marketing and technology

Six Ways Marketing Leaders can Collaborate with Tech

Technology leaders want a strong Marketing partner. They look to Marketing to be articulate, visionary; to build a consensus. They want Marketing leaders to define success and measure business outcomes. But are we- as Marketing leaders – up to the task? 

by Valerie Skeese and Roy Wollen

There is a lot at stake. Without Marketing leadership, IT runs the risk of over scoping a solution or missing critical requirements (and under scoping). Either way that means trouble:

  • Wasted technology that doesn’t get used
  • Wasted effort to integrate and maintain yet another tool
  • Too many vendors to manage
  • Difficulty proving the value
  • Marketing not using the solution
  • Difficulty in data management (without direction)
  • Not future-proofing the tech for the long run

So Marketing leaders: this is our chance. To rise to the challenge. To be good partners to IT.

Let’s get something out of the way first: don’t accept that you are not technical. Nobody expects you to write code. So whether you are envisioning a full blown Customer Data Platform (CDP) or any component of Marketing Technology (MarTech), take this as your opportunity to:

  • Lead the Discovery process. Document stakeholder needs. Ask questions like – “what do you wish you had?” “what would you be able to do if you had it?” Summarize the answers; add value, focus on business decisions you could make, customer experiences you could improve, etc.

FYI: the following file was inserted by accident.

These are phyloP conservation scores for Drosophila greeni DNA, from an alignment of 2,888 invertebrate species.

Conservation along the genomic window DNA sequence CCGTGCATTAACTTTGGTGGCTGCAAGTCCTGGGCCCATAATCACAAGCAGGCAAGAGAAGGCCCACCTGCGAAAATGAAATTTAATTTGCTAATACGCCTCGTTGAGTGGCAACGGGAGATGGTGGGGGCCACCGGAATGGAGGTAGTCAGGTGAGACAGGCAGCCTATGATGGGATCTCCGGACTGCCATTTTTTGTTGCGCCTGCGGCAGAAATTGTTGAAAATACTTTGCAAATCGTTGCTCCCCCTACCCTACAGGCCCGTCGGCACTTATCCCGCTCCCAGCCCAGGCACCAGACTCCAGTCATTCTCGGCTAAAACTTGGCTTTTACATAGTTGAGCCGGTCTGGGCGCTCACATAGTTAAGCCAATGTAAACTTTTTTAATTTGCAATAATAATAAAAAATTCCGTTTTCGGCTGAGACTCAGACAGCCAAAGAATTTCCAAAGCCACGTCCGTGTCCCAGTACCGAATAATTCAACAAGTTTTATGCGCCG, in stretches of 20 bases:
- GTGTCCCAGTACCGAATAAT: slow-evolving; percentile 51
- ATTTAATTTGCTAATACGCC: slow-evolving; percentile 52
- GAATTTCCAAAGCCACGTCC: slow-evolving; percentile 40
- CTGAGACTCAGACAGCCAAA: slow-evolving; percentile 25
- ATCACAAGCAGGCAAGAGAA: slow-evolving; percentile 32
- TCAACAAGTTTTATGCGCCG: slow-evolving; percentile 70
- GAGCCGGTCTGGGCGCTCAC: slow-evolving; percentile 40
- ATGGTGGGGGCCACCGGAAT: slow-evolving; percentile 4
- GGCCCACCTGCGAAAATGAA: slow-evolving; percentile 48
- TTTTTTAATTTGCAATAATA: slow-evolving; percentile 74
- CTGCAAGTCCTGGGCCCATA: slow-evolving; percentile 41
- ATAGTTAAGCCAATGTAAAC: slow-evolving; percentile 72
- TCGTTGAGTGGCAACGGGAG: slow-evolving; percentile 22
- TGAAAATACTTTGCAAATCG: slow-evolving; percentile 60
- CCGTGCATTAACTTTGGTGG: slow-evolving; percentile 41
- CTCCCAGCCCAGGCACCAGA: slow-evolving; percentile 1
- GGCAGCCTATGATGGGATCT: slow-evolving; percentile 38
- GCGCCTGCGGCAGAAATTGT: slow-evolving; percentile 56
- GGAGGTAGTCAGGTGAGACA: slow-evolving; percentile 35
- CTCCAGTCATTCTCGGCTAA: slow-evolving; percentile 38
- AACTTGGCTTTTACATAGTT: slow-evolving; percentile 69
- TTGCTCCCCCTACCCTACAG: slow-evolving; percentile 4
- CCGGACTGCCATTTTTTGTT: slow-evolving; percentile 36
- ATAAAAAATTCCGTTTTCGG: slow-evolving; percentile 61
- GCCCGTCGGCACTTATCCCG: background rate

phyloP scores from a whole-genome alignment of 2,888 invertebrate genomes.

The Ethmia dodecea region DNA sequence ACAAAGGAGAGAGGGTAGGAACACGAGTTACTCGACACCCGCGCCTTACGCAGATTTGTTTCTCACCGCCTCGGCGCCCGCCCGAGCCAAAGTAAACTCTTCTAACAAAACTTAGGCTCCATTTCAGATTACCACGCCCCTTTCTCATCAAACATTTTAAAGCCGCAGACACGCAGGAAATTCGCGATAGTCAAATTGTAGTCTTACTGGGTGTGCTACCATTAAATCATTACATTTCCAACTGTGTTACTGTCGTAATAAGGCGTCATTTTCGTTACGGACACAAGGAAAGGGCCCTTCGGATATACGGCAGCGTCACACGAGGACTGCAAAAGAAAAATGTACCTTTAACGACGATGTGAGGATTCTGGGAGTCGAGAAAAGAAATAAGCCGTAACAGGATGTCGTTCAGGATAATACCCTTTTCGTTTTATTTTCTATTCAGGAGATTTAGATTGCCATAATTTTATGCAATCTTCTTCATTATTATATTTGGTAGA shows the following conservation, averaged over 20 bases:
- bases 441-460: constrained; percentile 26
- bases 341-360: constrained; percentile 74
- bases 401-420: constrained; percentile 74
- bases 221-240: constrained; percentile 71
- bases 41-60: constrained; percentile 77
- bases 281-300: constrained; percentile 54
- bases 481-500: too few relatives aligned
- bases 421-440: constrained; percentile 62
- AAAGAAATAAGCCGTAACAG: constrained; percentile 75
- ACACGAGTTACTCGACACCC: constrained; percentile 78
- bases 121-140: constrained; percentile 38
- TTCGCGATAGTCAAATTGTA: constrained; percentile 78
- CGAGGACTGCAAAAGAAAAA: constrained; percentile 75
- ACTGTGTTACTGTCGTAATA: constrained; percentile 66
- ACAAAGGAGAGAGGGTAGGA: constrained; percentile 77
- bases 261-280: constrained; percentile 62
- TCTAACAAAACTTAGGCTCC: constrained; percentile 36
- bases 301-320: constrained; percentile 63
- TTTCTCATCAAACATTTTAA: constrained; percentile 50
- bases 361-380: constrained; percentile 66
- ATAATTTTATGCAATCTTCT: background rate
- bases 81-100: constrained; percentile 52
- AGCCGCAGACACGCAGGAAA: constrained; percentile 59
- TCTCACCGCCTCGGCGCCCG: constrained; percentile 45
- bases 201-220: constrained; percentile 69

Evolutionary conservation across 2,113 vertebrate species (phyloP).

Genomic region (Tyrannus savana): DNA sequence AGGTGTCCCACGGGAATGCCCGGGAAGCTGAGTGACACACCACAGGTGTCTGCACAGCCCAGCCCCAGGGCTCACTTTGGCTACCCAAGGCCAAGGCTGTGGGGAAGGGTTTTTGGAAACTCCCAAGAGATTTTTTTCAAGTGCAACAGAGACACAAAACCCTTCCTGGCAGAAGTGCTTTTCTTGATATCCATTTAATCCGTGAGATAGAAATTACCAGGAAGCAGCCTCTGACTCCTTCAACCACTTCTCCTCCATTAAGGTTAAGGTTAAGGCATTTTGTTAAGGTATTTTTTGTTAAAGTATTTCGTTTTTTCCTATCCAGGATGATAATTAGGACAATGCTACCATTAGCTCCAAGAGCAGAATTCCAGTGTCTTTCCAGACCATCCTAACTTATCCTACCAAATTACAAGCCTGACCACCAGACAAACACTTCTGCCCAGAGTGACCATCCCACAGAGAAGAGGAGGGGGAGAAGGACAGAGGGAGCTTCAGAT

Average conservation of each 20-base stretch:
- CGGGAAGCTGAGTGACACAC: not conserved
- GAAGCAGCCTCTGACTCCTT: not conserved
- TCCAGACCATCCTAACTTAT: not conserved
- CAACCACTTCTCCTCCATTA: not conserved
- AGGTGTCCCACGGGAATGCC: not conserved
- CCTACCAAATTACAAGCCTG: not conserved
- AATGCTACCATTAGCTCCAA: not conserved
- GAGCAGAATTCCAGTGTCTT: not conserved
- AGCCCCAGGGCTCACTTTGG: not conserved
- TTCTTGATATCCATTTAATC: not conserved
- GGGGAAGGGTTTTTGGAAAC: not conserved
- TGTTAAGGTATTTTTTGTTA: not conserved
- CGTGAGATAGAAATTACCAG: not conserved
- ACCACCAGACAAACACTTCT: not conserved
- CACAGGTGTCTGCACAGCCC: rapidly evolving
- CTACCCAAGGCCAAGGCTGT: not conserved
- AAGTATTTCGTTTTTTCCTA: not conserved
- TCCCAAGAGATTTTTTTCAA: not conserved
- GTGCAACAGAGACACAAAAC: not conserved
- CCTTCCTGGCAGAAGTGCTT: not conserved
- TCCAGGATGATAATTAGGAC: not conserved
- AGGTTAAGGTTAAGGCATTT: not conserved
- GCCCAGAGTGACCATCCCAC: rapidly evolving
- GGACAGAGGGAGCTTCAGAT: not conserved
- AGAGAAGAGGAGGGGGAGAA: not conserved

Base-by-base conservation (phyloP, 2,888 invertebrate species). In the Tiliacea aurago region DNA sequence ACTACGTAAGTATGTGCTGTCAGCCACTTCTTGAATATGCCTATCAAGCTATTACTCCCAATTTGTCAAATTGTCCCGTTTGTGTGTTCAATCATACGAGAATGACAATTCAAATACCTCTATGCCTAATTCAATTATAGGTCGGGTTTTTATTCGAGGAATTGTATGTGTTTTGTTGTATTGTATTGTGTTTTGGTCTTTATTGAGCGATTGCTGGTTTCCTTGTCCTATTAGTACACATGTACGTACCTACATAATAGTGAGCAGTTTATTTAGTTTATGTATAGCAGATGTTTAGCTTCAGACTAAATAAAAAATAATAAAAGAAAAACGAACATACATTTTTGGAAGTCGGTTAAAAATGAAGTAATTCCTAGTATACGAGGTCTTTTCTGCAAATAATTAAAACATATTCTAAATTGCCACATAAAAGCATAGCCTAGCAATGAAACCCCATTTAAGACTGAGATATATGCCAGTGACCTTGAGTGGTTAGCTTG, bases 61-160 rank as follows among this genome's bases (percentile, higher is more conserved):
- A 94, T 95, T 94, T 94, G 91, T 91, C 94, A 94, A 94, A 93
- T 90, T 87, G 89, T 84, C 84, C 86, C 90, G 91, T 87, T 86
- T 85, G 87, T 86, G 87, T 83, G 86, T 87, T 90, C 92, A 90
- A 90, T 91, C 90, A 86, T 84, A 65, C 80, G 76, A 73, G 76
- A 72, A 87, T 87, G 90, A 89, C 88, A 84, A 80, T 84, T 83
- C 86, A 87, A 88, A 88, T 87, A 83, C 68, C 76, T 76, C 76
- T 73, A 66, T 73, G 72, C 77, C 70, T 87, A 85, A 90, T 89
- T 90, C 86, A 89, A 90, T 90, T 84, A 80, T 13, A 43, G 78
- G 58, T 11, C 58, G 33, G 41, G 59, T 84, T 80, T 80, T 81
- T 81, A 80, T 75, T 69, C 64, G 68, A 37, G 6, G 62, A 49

• Perform a gap analysis. Identify the gap between current state and ideal state. Be strategic and don’t prescribe technology as the magic solution. Articulate why closing a gap will solve a business problem and be honest – some gaps relate to maturity, capabilities, skillsets, culture. Remember you will share a vision of the future and will need to build a consensus. Using a maturity model, a way to assess your progress, is your chance to lead.
  • Set priorities. What kind of impact is technology going to bring the firm? How much effort will be required (rough estimate – low, medium, high). Put this on a quadrant to chart those high impact and lower effort items, and reveal the “low hanging fruit” so you can gain momentum.
  • Develop a roadmap . Recommend a course of action – a mixture of quick wins and big steps forward. Consider a “crawl” “walk” “run” methodology to share the vision:
Blog 3 graphic - Crawl Walk Run
  • Prove the value. Document use cases for how MarTech will add incremental value and deliver business outcomes. The best use cases are scenarios for success; another chance to share your vision. Where will the benefit come from in detail?